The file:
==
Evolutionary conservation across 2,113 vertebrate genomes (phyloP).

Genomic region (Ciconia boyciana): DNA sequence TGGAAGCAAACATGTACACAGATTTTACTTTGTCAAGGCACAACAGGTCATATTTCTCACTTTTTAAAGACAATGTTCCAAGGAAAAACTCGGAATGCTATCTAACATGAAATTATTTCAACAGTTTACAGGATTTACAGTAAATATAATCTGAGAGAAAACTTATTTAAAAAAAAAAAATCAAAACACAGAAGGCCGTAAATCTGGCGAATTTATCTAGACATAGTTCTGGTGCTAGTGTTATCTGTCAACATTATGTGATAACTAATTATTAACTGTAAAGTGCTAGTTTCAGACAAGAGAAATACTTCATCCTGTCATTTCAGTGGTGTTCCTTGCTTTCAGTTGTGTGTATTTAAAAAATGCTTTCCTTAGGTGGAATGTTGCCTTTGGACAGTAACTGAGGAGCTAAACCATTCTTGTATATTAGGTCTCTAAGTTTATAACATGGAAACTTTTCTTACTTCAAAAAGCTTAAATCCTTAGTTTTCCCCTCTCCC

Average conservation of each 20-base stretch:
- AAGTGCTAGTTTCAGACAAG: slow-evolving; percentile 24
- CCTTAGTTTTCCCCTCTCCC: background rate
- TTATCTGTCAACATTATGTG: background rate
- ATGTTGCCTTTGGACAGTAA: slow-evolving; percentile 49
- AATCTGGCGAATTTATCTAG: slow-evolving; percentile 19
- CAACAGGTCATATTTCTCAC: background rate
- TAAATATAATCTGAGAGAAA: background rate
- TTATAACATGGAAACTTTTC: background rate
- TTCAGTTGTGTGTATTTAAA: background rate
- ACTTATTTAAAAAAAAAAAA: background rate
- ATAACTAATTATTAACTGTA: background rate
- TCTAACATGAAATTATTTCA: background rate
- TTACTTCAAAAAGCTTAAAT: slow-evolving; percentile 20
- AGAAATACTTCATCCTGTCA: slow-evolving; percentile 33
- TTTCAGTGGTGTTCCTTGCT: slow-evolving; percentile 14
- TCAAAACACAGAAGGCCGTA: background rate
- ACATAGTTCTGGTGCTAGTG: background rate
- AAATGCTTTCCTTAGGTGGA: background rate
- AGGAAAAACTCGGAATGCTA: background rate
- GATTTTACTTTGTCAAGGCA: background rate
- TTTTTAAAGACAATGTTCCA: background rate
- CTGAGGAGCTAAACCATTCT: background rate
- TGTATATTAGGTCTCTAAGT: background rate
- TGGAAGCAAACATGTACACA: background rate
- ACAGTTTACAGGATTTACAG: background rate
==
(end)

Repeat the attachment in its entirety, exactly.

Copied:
Evolutionary conservation across 2,113 vertebrate genomes (phyloP).

Genomic region (Ciconia boyciana): DNA sequence TGGAAGCAAACATGTACACAGATTTTACTTTGTCAAGGCACAACAGGTCATATTTCTCACTTTTTAAAGACAATGTTCCAAGGAAAAACTCGGAATGCTATCTAACATGAAATTATTTCAACAGTTTACAGGATTTACAGTAAATATAATCTGAGAGAAAACTTATTTAAAAAAAAAAAATCAAAACACAGAAGGCCGTAAATCTGGCGAATTTATCTAGACATAGTTCTGGTGCTAGTGTTATCTGTCAACATTATGTGATAACTAATTATTAACTGTAAAGTGCTAGTTTCAGACAAGAGAAATACTTCATCCTGTCATTTCAGTGGTGTTCCTTGCTTTCAGTTGTGTGTATTTAAAAAATGCTTTCCTTAGGTGGAATGTTGCCTTTGGACAGTAACTGAGGAGCTAAACCATTCTTGTATATTAGGTCTCTAAGTTTATAACATGGAAACTTTTCTTACTTCAAAAAGCTTAAATCCTTAGTTTTCCCCTCTCCC

Average conservation of each 20-base stretch:
- AAGTGCTAGTTTCAGACAAG: slow-evolving; percentile 24
- CCTTAGTTTTCCCCTCTCCC: background rate
- TTATCTGTCAACATTATGTG: background rate
- ATGTTGCCTTTGGACAGTAA: slow-evolving; percentile 49
- AATCTGGCGAATTTATCTAG: slow-evolving; percentile 19
- CAACAGGTCATATTTCTCAC: background rate
- TAAATATAATCTGAGAGAAA: background rate
- TTATAACATGGAAACTTTTC: background rate
- TTCAGTTGTGTGTATTTAAA: background rate
- ACTTATTTAAAAAAAAAAAA: background rate
- ATAACTAATTATTAACTGTA: background rate
- TCTAACATGAAATTATTTCA: background rate
- TTACTTCAAAAAGCTTAAAT: slow-evolving; percentile 20
- AGAAATACTTCATCCTGTCA: slow-evolving; percentile 33
- TTTCAGTGGTGTTCCTTGCT: slow-evolving; percentile 14
- TCAAAACACAGAAGGCCGTA: background rate
- ACATAGTTCTGGTGCTAGTG: background rate
- AAATGCTTTCCTTAGGTGGA: background rate
- AGGAAAAACTCGGAATGCTA: background rate
- GATTTTACTTTGTCAAGGCA: background rate
- TTTTTAAAGACAATGTTCCA: background rate
- CTGAGGAGCTAAACCATTCT: background rate
- TGTATATTAGGTCTCTAAGT: background rate
- TGGAAGCAAACATGTACACA: background rate
- ACAGTTTACAGGATTTACAG: background rate